• *t* January 28, 2009 (11:04 pm)

    Wait, ellenater, it’s sick to defend all priests, no matter the circumstances? Right out of the gate he must be guilty because he’s a priest?

    Wow. That’s sweet.

    This is a complex, complex story and I am incredibly saddened to see it resurface, and the first rush of comments here pretty much sum up why. Father Sarkies was a member of this community since he graduated from Holy Rosary school as a child, and he deserves a fair hearing as much as anyone in this country does. Please.

  • Jim January 28, 2009 (11:18 pm)

    Of course Catholics are horrified. But even if the worst is true I don’t know if I would use the term “unforgiveable.”

  • Judy January 29, 2009 (6:06 am)

    Boy, will I ever be happy when this Archbishop retires! It can’t be too soon. He was very cold and decisive in his handling of the situation and never took into account the needs of both Mr. Johns and Fr. Sarkies. It was all a business decision. Period.

  • JimmyG January 29, 2009 (6:39 am)

    Hate to break it to you Judy, but the Catholic Church operates like a business because it’s in their business interests to do so. They do what they have to in order to protect their vast assets.

    I hope the truth involving this situation comes out and to the person above saying the victim in this situation has nemtal health issues–what exactly does that mean? That he can’t be a victim because of that? Wow!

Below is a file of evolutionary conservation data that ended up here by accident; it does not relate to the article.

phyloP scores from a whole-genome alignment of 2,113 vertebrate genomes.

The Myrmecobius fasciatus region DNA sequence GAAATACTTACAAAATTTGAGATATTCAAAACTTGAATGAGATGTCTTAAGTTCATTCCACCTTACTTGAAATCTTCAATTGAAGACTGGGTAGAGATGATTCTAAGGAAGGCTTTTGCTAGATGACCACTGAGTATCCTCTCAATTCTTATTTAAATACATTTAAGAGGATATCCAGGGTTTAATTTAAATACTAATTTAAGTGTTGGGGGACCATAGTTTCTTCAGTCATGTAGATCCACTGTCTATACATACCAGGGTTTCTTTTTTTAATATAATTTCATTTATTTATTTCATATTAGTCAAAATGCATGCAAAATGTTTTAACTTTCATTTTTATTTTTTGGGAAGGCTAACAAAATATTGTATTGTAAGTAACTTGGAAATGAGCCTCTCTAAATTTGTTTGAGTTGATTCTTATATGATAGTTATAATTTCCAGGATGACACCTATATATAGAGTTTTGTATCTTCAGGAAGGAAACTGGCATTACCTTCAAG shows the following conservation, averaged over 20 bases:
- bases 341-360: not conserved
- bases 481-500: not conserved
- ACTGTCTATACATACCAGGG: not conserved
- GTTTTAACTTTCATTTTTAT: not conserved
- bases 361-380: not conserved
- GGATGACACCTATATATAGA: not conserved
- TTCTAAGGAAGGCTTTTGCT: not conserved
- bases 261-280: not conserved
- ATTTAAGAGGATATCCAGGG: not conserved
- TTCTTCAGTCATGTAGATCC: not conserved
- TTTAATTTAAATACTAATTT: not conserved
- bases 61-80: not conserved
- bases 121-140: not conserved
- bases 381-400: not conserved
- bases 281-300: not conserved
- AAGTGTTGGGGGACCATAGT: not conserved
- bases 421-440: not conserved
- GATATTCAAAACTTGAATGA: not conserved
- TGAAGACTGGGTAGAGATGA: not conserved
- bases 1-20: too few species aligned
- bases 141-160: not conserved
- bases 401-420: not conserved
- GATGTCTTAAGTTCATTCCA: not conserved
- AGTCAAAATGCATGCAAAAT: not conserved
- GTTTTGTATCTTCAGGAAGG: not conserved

• JimmyG January 29, 2009 (6:40 am)

    Obviously nemtal=mental.

  • Smitty January 29, 2009 (6:49 am)

    @Toad, you are absolutely right. The burden of proof is on the 23 year-old man (28 now) and his lawyers to prove sexual misconduct.

    Time will tell if he is just making a play for cash or not. I know absolutely zero about this case (and I am gnostic) but I do know that in cases like these you are assumed guilty until proven innocent – which it’s sad.

    My immediate thoughts are:

    1) Why wait four years?
    2) 23 years old, really?

  • OP January 29, 2009 (9:08 am)

    Thank you for making sensible points, Smitty.

  • Admiral Lady January 29, 2009 (10:01 am)

    Took sexual advantage of him when he was 23-24? Hmm…. Uh yea, I believe that one. Hey Ellen, it’s sick to defend the Catholic Church?! WTF is wrong with you. I happen to be Catholic, and although this kind of crap makes me angry, I will always defend a church that has done more good than harm in 2000 years!! It’s more than just a business.

  • Huindekmi January 29, 2009 (10:39 am)

    So many of the Catholic Churches issues along these lines could be solved by allowing priests to be married and/or allowing gays into the priesthood.

    Priests are human (just like the rest of us) and trying to suppress that sexual urge is incredibly difficult. By declaring it a sin for priests to have sex, it doesn’t actually cause the urge to go away – it just forces it into back shadows and riskier behavior.

    What is so wrong with allowing our priests to model a strong, committed, loving relationship for their congregation?

    Heck, maybe the catholic church wouldn’t be having such a hard time finding people willing to become priests.